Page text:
Aψ ≤ ψ. then it is simple and the corresponding eigenfunction is strictly positive.. Convolution with a strictly positive function is positivity improving. Aψ− = ( ψ. By (7.42) and (7. We call f strictly positive if f > 0 a.10.5. To set the stage let us introduce some notation. (10. Aψ− > 0. Aψ and thus 1 ψ+ . positivity improving and real (i. If A is an eigenvalue. Ag ≥ 0 (> 0) for f. So we need a positivity improving operator.e. Proof. g ≥ 0.68) that is. ψ.e. In particular. Multiplication by a positive function is positivity preserving (but not improving). Let H = L2 (Rn ). λ < 0 are since they are given by convolution . Aψ ) = 0. then it is no restriction to assume that ψ is real (since A is real both real and imaginary part of ψ are eigenfunctions as well). (10.e. This is quite surprising since the corresponding classical mechanical system is not.69) 4 Consequently ψ− = 0 or ψ+ = 0 since otherwise Aψ− > 0 and hence also ψ+ . t > 0 and Rλ (H0 ). We call f ∈ L2 (Rn ) positive if f ≥ 0 a. and f = 0. Let ψ be an eigenfunction. Then by Aψ = Aψ+ − Aψ−  ≤ Aψ+ + Aψ− = Aψ we have A = ψ. Example. Theorem 10. Without restriction ψ = ψ+ ≥ 0 and since A is positivity increasing we even have ψ = A −1 Aψ > 0. it maps real functions to real functions) operator. Clearly A is positivity preserving (improving) if and only if f. Aψ ≤ A . Nondegeneracy of the ground state 187 the most important state. We ﬁrst show that positivity improving operators have positive eigenfunctions.10. the hydrogen atom is stable in the sense that there is a lowest possible energy. Suppose A ∈ L(L2 (Rn )) is a selfadjoint. A bounded operator A is called positivity preserving if f ≥ 0 implies Af ≥ 0 and positivity improving if f ≥ 0 implies Af > 0. the electron could fall into the nucleus! Our aim in this section is to show that the ground state is simple with a corresponding positive eigenfunction. Note that it suﬃces to show that any ground state eigenfunction is positive since nondegeneracy then follows for free: two positive functions cannot be orthogonal. We have seen that the hydrogen atom has a nondegenerate (simple) ground state with a corresponding positive eigenfunction. Aψ ≤ ψ. We assume ψ = 1 and denote by ψ± = f ±2 f  the positive and negative parts of ψ. Aψ = ψ.43) both E−tH0 . Aψ − ψ..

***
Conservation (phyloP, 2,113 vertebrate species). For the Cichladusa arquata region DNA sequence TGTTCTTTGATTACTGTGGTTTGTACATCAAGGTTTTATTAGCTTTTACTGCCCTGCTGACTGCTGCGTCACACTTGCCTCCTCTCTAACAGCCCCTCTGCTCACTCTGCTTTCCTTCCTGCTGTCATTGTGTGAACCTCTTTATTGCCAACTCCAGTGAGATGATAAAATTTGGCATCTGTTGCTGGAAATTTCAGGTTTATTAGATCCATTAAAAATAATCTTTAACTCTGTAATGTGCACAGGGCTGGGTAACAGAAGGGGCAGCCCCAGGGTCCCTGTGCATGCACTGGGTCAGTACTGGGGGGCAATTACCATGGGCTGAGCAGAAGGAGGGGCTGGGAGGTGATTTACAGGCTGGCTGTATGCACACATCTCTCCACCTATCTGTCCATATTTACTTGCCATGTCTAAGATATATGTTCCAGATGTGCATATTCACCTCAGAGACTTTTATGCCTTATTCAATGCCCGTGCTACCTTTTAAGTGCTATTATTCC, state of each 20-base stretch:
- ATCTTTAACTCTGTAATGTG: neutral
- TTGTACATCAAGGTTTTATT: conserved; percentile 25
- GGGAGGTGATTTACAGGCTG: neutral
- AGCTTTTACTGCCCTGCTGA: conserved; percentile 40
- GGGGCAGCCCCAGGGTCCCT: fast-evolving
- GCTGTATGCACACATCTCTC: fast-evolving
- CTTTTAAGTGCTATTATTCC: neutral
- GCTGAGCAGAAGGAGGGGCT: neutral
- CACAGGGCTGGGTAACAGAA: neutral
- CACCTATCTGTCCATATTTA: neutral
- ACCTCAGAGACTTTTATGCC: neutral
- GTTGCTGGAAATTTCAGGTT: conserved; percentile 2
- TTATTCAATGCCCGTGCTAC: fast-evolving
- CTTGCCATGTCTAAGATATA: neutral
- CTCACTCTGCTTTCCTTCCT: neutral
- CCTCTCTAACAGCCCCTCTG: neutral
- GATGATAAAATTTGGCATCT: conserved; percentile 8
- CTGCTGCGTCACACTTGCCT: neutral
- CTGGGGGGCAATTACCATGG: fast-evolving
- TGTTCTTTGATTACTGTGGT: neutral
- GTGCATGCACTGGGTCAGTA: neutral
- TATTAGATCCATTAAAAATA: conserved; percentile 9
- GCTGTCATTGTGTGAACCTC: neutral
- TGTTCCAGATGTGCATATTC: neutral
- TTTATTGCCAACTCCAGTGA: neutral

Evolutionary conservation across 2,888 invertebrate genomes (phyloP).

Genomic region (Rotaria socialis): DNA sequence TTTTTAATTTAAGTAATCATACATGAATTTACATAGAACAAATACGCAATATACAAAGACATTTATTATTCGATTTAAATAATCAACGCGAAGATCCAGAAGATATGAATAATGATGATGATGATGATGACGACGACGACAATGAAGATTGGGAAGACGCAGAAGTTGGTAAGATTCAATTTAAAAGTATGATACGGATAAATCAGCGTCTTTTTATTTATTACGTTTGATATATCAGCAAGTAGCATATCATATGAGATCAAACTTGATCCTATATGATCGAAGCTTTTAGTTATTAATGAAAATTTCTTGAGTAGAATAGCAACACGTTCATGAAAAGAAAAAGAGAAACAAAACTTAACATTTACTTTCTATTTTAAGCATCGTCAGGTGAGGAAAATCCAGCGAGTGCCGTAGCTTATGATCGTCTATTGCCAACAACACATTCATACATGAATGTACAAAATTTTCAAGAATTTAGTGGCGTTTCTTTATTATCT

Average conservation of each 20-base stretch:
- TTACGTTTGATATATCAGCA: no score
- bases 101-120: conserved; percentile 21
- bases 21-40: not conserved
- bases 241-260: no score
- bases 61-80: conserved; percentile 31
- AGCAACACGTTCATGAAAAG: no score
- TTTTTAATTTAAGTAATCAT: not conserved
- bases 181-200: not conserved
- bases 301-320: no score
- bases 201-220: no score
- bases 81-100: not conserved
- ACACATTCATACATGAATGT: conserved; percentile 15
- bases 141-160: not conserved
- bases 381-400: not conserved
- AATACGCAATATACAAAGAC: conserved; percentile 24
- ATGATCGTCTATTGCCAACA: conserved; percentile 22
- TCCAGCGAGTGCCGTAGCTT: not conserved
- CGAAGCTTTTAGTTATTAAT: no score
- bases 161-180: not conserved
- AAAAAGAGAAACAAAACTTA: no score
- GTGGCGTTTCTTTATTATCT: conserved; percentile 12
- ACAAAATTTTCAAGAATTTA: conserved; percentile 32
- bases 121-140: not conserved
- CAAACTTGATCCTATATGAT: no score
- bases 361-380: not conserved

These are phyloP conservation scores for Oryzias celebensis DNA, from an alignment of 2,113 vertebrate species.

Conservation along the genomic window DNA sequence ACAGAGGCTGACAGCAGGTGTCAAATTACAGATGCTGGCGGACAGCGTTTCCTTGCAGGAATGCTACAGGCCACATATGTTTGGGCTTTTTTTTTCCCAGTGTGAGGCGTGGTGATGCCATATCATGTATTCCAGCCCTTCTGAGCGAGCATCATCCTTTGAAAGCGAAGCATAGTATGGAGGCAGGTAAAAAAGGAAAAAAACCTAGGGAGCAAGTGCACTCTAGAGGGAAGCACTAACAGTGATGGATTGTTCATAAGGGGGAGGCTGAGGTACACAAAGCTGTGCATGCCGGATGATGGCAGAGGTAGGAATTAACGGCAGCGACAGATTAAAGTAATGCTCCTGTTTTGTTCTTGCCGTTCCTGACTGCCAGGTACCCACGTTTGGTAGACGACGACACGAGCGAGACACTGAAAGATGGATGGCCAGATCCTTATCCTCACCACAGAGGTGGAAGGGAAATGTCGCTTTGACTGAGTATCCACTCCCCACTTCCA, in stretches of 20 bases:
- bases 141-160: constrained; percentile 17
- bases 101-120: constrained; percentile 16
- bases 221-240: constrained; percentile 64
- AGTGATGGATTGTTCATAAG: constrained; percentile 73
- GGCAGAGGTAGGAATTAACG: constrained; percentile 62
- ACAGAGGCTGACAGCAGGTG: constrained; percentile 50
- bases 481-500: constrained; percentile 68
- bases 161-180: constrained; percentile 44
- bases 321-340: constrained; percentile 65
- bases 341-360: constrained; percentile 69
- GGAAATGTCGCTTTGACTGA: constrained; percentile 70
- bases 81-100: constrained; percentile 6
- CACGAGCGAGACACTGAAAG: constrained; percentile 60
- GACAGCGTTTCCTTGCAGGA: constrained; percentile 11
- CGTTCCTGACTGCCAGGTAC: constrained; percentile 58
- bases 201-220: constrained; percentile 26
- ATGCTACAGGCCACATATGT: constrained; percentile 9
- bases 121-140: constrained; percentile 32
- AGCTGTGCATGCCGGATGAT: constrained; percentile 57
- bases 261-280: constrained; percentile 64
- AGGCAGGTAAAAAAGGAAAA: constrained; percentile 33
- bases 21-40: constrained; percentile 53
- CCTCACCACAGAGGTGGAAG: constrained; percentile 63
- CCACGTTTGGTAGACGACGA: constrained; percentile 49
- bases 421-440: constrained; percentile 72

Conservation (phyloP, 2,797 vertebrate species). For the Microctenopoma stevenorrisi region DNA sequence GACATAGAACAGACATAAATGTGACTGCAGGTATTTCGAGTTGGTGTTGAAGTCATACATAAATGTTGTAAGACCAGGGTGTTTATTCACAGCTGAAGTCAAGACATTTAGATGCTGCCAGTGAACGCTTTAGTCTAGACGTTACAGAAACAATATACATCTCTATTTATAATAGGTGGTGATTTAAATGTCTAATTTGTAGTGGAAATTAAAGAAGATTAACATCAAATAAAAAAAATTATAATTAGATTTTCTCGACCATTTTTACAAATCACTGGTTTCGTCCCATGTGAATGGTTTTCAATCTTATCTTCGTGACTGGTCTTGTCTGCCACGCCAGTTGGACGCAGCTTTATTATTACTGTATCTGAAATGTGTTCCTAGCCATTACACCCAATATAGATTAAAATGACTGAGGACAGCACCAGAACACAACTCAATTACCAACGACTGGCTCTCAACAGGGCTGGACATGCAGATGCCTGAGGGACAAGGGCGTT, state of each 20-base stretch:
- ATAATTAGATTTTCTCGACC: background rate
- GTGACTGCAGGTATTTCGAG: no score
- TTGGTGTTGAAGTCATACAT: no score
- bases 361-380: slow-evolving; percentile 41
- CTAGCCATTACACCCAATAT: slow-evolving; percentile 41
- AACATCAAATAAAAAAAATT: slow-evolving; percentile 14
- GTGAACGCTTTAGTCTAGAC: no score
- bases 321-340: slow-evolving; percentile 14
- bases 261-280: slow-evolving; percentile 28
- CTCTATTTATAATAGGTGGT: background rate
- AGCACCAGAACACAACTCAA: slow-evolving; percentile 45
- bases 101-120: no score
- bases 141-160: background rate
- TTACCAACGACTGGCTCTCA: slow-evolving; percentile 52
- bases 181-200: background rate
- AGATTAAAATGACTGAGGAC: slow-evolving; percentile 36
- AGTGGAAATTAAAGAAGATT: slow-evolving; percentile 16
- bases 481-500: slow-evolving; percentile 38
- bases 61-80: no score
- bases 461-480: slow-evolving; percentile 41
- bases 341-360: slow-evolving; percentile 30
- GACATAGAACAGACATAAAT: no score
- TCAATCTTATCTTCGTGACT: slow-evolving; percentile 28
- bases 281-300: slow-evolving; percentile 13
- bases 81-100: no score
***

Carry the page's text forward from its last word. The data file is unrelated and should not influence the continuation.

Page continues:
We ﬁrst show that e−tH . (10. Oneparticle Schr¨dinger operators o with a strictly positive function. RH (λ)ψ = 0 eλt ϕ. If we set Vn = V χ{x V (x)≤n} .11. Now it remains to use (7.71) k→∞ Since we ﬁnally obtain that e−tH0 leaves N (ψ) invariant. Next I claim that for ψ positive the closed set N (ψ) = {ϕ ∈ L2 (Rn )  ϕ ≥ 0. (10. Theorem 10. If ψ is an eigenfunction of H corresponding to E0 it is an eigenfunction of RH (λ) corresponding to E01 and the claim follows since RH (λ) = −λ 1 . ψ positive.28. In other words. that is etVn ϕ ∈ N (ψ). E0 −λ .23. Proof. Suppose H = H0 + V is selfadjoint and bounded from ∞ below with Cc (Rn ) as a core. If ϕ ∈ N (ψ) we have by ≥ 0 that = 0. it is simple and the corresponding eigenfunction is strictly positive. t > 0. both etVn and e−tH e leave N (ψ) invariant and invoking again Trotter’s formula the same is true for k t t e−t(H−Vn ) = slim e− k H e k Vn . Our hope is that this property carries over to H = H0 + V . e−tH ψ dt > 0.70) is just {0}. is positivity preserving. then Vn is bounded and Hn = H0 + Vn is positivity preserving by the Trotter product formula since both e−tH0 and e−tV are. which shows that e−tH is at least positivity preserving (since 0 cannot be an eigenvalue of e−tH it cannot map a positive function to 0). λ < E0 . but this operator is positivity increasing and thus N (ψ) = {0}. ∞ Moreover. loc s Hence e−tHn → e−tH by Theorem 6. we have Hn ψ → Hψ for ψ ∈ Cc (Rn ) (note that necessarily sr V ∈ L2 ) and hence Hn → H in strong resolvent sense by Lemma 6. Hence tVn ϕe−sH ψ = 0. e−sH ψ = 0∀s ≥ 0} e−sH ψ ϕe−sH ψ (10. If E0 = min σ(H) is an eigenvalue.41) which shows ∞ s e−t(H−Vn ) → e−tH0 ϕ.188 10. ϕ. So RH (λ) is positivity increasing for λ < E0 .72) for ϕ.
Chapter 11 Atomic Schr¨dinger o operators 11. x1.1. it does not tell us whether H is selfadjoint or not.4) 189 .1 . (11.3 ) and those corresponding to the second particle by x2 = (x2.k (xj − xk ).1 .3) √ γ/ 2 H = (−∆1 ) + (−∆2 − ). x2 ). x2. y2  (11. If we assume that the interaction is again of the Coulomb type. which will give us a feeling for how the many particle case diﬀers from the one particle case and how the diﬃculties can be overcome. D(H) = H 2 (R6 ). x1.2 does not allow singularities for n ≥ 3. the Hamiltonian is given by γ .2 . Let 1 (y1 .2 . y2 ) = √ 2 then H reads in this new coordinates I I −I I (x1 .1) We ﬁrst consider the case of two particles. (11.3 ). x2. (11.2) H = −∆1 − ∆2 − x1 − x2  Since Theorem 10. It is given by N N H=− j=1 ∆j + j<k Vj. We denote the coordinates corresponding to the ﬁrst particle by x1 = (x1. Selfadjointness In this section we want to have a look at the Hamiltonian corresponding to more than one interacting particle.